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Internal Chinese Martial Arts

Tai Ji Quan (Tai Chi Chuan, Tai Ki Chaun) Taiji Boxing

Tai Ji Quan is one of the most famous Chinese styles. A quite modern legend attributes the origin of this style to Zhang Sanfeng, who lived on Wudang Mountain in the 12 th or 15 th century, but the truth is that it comes from Chen Wangting (1600-1680) from Henan province. It is supposed that Chen Wangting had contact with Shaolin Experts and created a new style from the old Shaolin forms.

There are five main sub-styles:
• Chen style, from Chen Wanting
• Yang style, from Yang Luchan (1799-1872)
• Wu style, from Wu Jianquan (1870-1942), also called Wu Manchu style
• Wu style, from Wu Yuxiang (1812-1880)
• Sun style, from Sung Lutang (1861-1932)

Each of these sub-styles also has a large number of sub-styles.
Main Features Teaching of only one form (sometimes truncated in several parts), only the Chen style teaches another form called Paochui, Tuishou, Qinna, hard and soft moves, opening and closing motions, use of jing, middle and short range fighting.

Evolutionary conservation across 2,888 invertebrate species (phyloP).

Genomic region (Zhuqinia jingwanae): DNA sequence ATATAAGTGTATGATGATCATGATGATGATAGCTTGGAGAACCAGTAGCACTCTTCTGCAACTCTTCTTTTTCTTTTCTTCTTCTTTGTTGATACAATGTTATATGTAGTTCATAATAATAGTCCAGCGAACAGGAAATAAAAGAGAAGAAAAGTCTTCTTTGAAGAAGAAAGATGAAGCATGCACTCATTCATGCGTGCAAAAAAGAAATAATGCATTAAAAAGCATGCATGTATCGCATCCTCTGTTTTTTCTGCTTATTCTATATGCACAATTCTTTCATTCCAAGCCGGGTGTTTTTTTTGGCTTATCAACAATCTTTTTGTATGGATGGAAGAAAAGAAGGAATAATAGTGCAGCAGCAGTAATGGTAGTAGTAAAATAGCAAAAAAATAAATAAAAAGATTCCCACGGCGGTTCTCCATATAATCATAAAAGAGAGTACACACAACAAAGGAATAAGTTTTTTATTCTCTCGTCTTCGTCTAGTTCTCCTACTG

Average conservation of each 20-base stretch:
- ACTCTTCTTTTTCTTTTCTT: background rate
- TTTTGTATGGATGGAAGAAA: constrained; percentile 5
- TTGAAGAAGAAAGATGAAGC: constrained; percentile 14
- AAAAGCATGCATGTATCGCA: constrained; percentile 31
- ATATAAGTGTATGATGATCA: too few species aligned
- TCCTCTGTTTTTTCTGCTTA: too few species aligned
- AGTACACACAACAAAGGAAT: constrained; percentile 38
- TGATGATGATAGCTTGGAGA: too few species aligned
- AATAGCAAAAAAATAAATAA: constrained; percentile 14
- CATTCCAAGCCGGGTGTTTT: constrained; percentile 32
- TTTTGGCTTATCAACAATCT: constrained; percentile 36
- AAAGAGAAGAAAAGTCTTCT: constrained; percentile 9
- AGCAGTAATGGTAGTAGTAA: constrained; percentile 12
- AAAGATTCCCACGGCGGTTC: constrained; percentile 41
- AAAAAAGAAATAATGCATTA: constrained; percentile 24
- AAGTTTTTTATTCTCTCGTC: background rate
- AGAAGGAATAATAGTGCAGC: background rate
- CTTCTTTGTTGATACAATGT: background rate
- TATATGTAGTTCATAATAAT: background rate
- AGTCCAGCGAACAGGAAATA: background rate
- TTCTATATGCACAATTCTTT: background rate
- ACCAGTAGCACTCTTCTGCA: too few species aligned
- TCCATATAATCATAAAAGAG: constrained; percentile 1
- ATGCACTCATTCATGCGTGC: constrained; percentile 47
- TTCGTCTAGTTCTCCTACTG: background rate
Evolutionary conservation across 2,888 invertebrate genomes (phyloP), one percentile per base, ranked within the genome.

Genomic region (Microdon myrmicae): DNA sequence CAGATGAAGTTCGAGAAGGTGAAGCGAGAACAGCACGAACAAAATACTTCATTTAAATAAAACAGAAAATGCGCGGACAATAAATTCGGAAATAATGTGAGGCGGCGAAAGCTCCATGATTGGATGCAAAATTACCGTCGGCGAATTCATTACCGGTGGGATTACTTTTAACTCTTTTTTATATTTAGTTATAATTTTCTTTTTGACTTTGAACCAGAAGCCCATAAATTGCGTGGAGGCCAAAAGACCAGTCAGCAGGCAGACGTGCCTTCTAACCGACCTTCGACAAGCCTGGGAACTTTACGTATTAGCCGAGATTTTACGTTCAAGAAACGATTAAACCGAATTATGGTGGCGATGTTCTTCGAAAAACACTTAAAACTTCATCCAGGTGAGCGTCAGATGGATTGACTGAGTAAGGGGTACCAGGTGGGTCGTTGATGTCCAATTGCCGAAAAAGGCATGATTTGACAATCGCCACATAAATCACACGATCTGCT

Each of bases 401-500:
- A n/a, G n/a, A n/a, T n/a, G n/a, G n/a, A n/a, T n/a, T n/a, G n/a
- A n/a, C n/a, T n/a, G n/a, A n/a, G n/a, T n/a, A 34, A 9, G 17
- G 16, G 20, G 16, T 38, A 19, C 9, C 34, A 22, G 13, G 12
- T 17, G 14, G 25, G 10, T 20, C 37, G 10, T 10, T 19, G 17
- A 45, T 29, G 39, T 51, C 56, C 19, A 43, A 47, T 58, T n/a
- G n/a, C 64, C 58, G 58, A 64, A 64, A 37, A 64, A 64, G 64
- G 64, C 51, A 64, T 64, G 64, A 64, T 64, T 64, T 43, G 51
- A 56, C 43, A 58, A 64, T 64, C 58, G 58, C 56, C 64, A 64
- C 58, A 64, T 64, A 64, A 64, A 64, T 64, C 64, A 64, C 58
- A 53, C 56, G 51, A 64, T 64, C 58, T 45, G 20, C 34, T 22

Note Most Tai Ji Quan teachers teach it as a philosophical gymnastic and a soft Qigong. This is mainly due to the confusion resulting of the neijia concept. But Taijiquan was and remains a very effective martial art. Many of the boxers during the Boxer's Incident in Beijing, 1900 were Tai Ji Quan practitioners and were not less efficient than external style practitioners. Also the legend that it requires at least 30 years of daily training to achieve something in Tai Ji Quan is a good mystification.

Xing Yi Quan (Hsing I Chuan) Form and Will Boxing

According to the legend this style comes from General Yue Fei (1103-1142) but it is more likely it came from Ji Jike (1602-1680) from the Shanxi province. Ji Jike almost certainly learned Wushu at Shaolinsi and named it Xinyi Quan (heart and will boxing). This same style is named Xing Yi Quan in Hebei .
There are three main sub-styles:

• Hebei Xing Yi Quan
• Shanxi Daijia Xin Yi Quan
• Xin Yi Liuhe Quan, pacticed by Chinese Muslims.

Main Features Very linear motions, middle, short range fighting, extremely powerful strikes generated by motion and body placement.

Ba Gua

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Qi Gong Energetic Exercises

The name Qi Gong is a generic term for energetic exercises. The main concept is to make Qi (vital energy) flow more freely in the human body. Martial Qi Gong which allows the practitioner to perform martial feats (striking without touching, destroying your opponents energy, etc.), healing Qi Gong allows the practitioner to throw his/her Qi to heal or relieve others.